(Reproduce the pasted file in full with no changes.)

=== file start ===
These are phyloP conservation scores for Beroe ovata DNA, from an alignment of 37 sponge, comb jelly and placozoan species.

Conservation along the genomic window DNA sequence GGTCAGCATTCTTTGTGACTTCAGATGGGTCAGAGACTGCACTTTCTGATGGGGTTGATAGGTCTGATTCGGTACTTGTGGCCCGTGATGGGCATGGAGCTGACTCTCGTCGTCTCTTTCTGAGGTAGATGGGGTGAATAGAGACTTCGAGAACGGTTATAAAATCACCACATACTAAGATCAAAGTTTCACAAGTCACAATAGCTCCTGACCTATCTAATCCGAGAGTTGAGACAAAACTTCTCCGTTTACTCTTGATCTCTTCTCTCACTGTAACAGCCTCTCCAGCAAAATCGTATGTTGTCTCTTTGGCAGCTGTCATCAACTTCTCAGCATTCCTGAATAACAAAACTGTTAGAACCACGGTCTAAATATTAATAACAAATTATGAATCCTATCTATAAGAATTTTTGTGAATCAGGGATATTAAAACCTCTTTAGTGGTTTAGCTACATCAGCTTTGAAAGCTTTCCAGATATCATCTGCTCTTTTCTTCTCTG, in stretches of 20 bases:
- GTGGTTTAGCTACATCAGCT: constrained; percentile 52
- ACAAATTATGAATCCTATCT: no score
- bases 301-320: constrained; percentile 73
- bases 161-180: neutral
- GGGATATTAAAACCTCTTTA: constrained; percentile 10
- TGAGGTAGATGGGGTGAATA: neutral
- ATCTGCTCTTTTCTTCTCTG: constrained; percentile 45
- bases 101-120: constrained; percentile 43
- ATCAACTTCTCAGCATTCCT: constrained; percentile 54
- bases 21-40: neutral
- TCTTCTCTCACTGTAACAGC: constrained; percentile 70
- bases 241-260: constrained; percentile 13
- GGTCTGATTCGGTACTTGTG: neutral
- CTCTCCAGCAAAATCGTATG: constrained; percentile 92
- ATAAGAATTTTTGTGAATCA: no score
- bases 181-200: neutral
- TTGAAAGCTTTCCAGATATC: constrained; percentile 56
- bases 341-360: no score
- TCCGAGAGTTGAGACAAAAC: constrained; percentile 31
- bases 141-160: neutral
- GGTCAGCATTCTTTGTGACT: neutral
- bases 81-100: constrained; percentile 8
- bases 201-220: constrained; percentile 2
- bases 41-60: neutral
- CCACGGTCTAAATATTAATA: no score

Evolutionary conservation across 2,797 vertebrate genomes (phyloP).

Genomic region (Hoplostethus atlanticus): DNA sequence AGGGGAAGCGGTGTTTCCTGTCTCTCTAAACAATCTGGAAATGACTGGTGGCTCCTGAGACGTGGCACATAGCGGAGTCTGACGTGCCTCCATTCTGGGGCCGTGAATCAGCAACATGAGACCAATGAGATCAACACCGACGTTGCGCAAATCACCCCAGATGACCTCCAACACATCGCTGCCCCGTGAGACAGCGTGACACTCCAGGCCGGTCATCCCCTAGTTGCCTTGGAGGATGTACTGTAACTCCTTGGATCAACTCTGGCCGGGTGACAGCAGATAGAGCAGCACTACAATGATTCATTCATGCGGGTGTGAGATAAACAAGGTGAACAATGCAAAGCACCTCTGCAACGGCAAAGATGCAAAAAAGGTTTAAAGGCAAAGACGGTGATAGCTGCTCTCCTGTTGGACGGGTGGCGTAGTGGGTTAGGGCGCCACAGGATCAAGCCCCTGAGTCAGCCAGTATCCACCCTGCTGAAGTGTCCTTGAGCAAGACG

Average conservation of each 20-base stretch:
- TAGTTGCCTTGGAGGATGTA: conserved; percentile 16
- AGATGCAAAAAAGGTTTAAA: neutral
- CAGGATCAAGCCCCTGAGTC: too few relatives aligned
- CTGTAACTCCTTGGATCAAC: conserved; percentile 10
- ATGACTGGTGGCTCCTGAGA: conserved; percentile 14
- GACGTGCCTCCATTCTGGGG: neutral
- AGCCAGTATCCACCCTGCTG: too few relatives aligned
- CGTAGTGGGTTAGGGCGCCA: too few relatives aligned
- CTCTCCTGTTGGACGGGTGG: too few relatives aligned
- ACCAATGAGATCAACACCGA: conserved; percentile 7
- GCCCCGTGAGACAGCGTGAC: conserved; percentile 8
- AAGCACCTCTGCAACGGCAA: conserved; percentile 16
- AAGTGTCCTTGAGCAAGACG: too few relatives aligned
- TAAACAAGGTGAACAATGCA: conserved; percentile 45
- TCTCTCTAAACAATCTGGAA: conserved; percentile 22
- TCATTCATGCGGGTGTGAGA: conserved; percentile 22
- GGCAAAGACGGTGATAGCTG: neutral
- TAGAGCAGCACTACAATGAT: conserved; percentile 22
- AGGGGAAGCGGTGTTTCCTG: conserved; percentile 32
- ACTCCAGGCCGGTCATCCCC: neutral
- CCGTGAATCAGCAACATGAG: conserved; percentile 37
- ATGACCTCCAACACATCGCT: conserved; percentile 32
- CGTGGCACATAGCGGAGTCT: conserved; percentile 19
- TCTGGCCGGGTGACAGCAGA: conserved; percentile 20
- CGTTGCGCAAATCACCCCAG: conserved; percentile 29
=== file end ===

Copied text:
These are phyloP conservation scores for Beroe ovata DNA, from an alignment of 37 sponge, comb jelly and placozoan species.

Conservation along the genomic window DNA sequence GGTCAGCATTCTTTGTGACTTCAGATGGGTCAGAGACTGCACTTTCTGATGGGGTTGATAGGTCTGATTCGGTACTTGTGGCCCGTGATGGGCATGGAGCTGACTCTCGTCGTCTCTTTCTGAGGTAGATGGGGTGAATAGAGACTTCGAGAACGGTTATAAAATCACCACATACTAAGATCAAAGTTTCACAAGTCACAATAGCTCCTGACCTATCTAATCCGAGAGTTGAGACAAAACTTCTCCGTTTACTCTTGATCTCTTCTCTCACTGTAACAGCCTCTCCAGCAAAATCGTATGTTGTCTCTTTGGCAGCTGTCATCAACTTCTCAGCATTCCTGAATAACAAAACTGTTAGAACCACGGTCTAAATATTAATAACAAATTATGAATCCTATCTATAAGAATTTTTGTGAATCAGGGATATTAAAACCTCTTTAGTGGTTTAGCTACATCAGCTTTGAAAGCTTTCCAGATATCATCTGCTCTTTTCTTCTCTG, in stretches of 20 bases:
- GTGGTTTAGCTACATCAGCT: constrained; percentile 52
- ACAAATTATGAATCCTATCT: no score
- bases 301-320: constrained; percentile 73
- bases 161-180: neutral
- GGGATATTAAAACCTCTTTA: constrained; percentile 10
- TGAGGTAGATGGGGTGAATA: neutral
- ATCTGCTCTTTTCTTCTCTG: constrained; percentile 45
- bases 101-120: constrained; percentile 43
- ATCAACTTCTCAGCATTCCT: constrained; percentile 54
- bases 21-40: neutral
- TCTTCTCTCACTGTAACAGC: constrained; percentile 70
- bases 241-260: constrained; percentile 13
- GGTCTGATTCGGTACTTGTG: neutral
- CTCTCCAGCAAAATCGTATG: constrained; percentile 92
- ATAAGAATTTTTGTGAATCA: no score
- bases 181-200: neutral
- TTGAAAGCTTTCCAGATATC: constrained; percentile 56
- bases 341-360: no score
- TCCGAGAGTTGAGACAAAAC: constrained; percentile 31
- bases 141-160: neutral
- GGTCAGCATTCTTTGTGACT: neutral
- bases 81-100: constrained; percentile 8
- bases 201-220: constrained; percentile 2
- bases 41-60: neutral
- CCACGGTCTAAATATTAATA: no score

Evolutionary conservation across 2,797 vertebrate genomes (phyloP).

Genomic region (Hoplostethus atlanticus): DNA sequence AGGGGAAGCGGTGTTTCCTGTCTCTCTAAACAATCTGGAAATGACTGGTGGCTCCTGAGACGTGGCACATAGCGGAGTCTGACGTGCCTCCATTCTGGGGCCGTGAATCAGCAACATGAGACCAATGAGATCAACACCGACGTTGCGCAAATCACCCCAGATGACCTCCAACACATCGCTGCCCCGTGAGACAGCGTGACACTCCAGGCCGGTCATCCCCTAGTTGCCTTGGAGGATGTACTGTAACTCCTTGGATCAACTCTGGCCGGGTGACAGCAGATAGAGCAGCACTACAATGATTCATTCATGCGGGTGTGAGATAAACAAGGTGAACAATGCAAAGCACCTCTGCAACGGCAAAGATGCAAAAAAGGTTTAAAGGCAAAGACGGTGATAGCTGCTCTCCTGTTGGACGGGTGGCGTAGTGGGTTAGGGCGCCACAGGATCAAGCCCCTGAGTCAGCCAGTATCCACCCTGCTGAAGTGTCCTTGAGCAAGACG

Average conservation of each 20-base stretch:
- TAGTTGCCTTGGAGGATGTA: conserved; percentile 16
- AGATGCAAAAAAGGTTTAAA: neutral
- CAGGATCAAGCCCCTGAGTC: too few relatives aligned
- CTGTAACTCCTTGGATCAAC: conserved; percentile 10
- ATGACTGGTGGCTCCTGAGA: conserved; percentile 14
- GACGTGCCTCCATTCTGGGG: neutral
- AGCCAGTATCCACCCTGCTG: too few relatives aligned
- CGTAGTGGGTTAGGGCGCCA: too few relatives aligned
- CTCTCCTGTTGGACGGGTGG: too few relatives aligned
- ACCAATGAGATCAACACCGA: conserved; percentile 7
- GCCCCGTGAGACAGCGTGAC: conserved; percentile 8
- AAGCACCTCTGCAACGGCAA: conserved; percentile 16
- AAGTGTCCTTGAGCAAGACG: too few relatives aligned
- TAAACAAGGTGAACAATGCA: conserved; percentile 45
- TCTCTCTAAACAATCTGGAA: conserved; percentile 22
- TCATTCATGCGGGTGTGAGA: conserved; percentile 22
- GGCAAAGACGGTGATAGCTG: neutral
- TAGAGCAGCACTACAATGAT: conserved; percentile 22
- AGGGGAAGCGGTGTTTCCTG: conserved; percentile 32
- ACTCCAGGCCGGTCATCCCC: neutral
- CCGTGAATCAGCAACATGAG: conserved; percentile 37
- ATGACCTCCAACACATCGCT: conserved; percentile 32
- CGTGGCACATAGCGGAGTCT: conserved; percentile 19
- TCTGGCCGGGTGACAGCAGA: conserved; percentile 20
- CGTTGCGCAAATCACCCCAG: conserved; percentile 29